DBS, Temasek rolls out $500 mil. debt financing for Asia’s tech startups

03, Aug. 2021

DBS and Temasek jointly launched a debt financing platform, called EvolutionX Debt Capital to support startups across sectors such as financial services, consumer, healthcare, education and industrial development. (Photo: Temasek)
DBS and Temasek jointly launched a debt financing platform, called EvolutionX Debt Capital to support startups across sectors such as financial services, consumer, healthcare, education and industrial development. (Photo: Temasek)

By Celine Chen

SINGAPORE, NNA – Singapore's state-owned investment company Temasek and global bank DBS have entered into an agreement to jointly launch a $500 million debt financing platform to support growth-stage technology companies across Asia, particularly China, India, and Southeast Asia.

Headquartered in Singapore, EvolutionX Debt Capital (EvolutionX) will provide non-dilutive financing to help them to accelerate growth and build the next generation of tech leaders in the fast-growing technology ecosystem in Asia.

"The growth debt capital space presents a significant opportunity, and EvolutionX will inves

t in opportunities arising from an increasingly digital economy – across sectors such as financial services, consumer, healthcare, education and industrial development," said Temasek and DBS in a joint statement on July 30.

The collaboration also extends their existing early-stage debt initiatives and investment activities by leveraging Temasek’s investment expertise and DBS’ global banking networks.

Tan Su Shan, group head of institutional banking at DBS, said, “The investment in EvolutionX provides an opportunity for us to play an integral role in nurturing and financing the growth of Asia’s future unicorns, while forging partnerships and ecosystem opportunities with these high-growth technology-enabled companies."

Tan added, "As a purpose-driven bank, we believe in investing in solutions that democratise financing access to companies of all sizes and stages of development to give them the best opportunity to achieve their endeavours.”

Tan noted that growth debt is fast emerging as an alternative source of financing for high-growth tech companies that traditionally only relied on equity as a source of capital.

Tan said, "Apart from helping founder entrepreneurs avoid dilution of share equity in the company’s initial stages of development, growth debt also serves as a complementary tool to tide these companies, which are often cash strapped, through unexpected market and economic headwinds by extending their cash runway.”

Agreeing, Rohit Sipahimalani, chief investment strategist at Temasek said such purposeful use of capital will "create and catalyse solutions for gaps we see today", particularly debt funding needs between the venture and late-stage debt financing phases.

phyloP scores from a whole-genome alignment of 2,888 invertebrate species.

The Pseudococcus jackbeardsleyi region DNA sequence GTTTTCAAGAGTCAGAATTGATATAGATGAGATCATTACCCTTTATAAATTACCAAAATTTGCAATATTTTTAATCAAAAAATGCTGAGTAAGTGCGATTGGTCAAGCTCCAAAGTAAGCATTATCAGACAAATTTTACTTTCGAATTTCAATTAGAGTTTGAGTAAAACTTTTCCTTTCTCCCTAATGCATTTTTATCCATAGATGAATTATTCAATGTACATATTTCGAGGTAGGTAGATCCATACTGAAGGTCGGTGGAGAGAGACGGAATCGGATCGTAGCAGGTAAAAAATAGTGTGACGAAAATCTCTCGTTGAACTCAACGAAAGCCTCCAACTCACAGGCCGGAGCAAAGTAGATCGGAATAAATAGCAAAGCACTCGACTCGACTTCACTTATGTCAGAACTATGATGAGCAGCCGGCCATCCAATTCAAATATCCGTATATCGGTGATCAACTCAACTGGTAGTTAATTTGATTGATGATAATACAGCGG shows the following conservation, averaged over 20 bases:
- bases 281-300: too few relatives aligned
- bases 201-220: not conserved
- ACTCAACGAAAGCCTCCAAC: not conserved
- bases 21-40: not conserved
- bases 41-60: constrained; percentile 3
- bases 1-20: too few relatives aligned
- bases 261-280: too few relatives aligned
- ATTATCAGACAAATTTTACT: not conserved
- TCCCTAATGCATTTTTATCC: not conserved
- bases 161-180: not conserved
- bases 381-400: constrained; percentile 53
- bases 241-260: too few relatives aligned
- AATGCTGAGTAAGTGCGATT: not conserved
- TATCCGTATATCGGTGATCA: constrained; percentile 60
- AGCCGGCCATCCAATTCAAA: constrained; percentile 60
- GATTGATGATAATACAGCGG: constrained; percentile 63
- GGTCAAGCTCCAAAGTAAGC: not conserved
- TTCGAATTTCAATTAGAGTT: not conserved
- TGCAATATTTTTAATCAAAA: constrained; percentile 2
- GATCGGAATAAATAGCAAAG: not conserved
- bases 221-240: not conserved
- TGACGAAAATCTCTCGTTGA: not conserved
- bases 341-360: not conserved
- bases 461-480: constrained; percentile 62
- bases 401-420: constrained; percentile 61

It will also stimulate innovation and growth for long-term, sustainable value as technology and digitization will create a pervasive impact across many sectors and transform economies and communities, he said.

The platform will be helmed by joint interim CEOs Amit Sinha, group head of telecoms, media and technology, institutional banking group at DBS, and Aftab Mathur, director of investment (innovation) at Temasek, before a full-time CEO is appointed in the next few months.

Meanwhile, the digital economy across Asia has jumped by leaps and bounds in recent years.

China's digital economy managed to maintain a high growth rate of 9.7 percent in 2020 amid the pandemic and global economic downturn, according to a white paper released in April. It reached about $6 trillion, accounting for a sizable 38.6 percent of the GDP.

The growth rate of the digital economy was also more than three times that of the GDP, demonstrating its pivotal role in driving economic development, according to the paper issued by the China Academy of Information and Communication Technology.

India’s consumer digital economy, valued at $85-90 billion in 2020, is poised to reach $800 billion by 2030, said consulting firm RedSeer. Making up a big component, online retail will hit $350 billion by then.

RedSeer noted that fintech e-commerce and logistics providers have heavily invested in the last five years to cater to the growing needs of Indian consumers and bring their services to the remotest parts of the country.

"Although the initial journey started with simple online services like buying books, mobile recharges, today the market is flooded with every possible service which will come to rescue at the time of need. Starting from booking tickets for travel or movies, to ordering food online, taking online dance or Maths classes, these services today are available anytime through your smartphones," said RedSeer in its insight article published in July.

The firm believes digital adoption is "bound to increase by at least two to three times across sectors" over the next decade.

According to a Statista Research Department report issued in March, Southeast Asia's rapidly growing internet economy in 2020 was valued at approximately $105 billion. Accelerated by the pandemic which is still affecting the region, it is expected to hit $309 billion by 2025.

Singapore's Economic Development Board noted that there are 13,500 tech startups across Southeast Asia, with the 50 largest ones attracting a total of $13.8 billion in 2018, up from $1 billion in 2015.

Attracting the attention of global investors and blank check companies, more start-ups in Southeast Asia are expected to go public each year.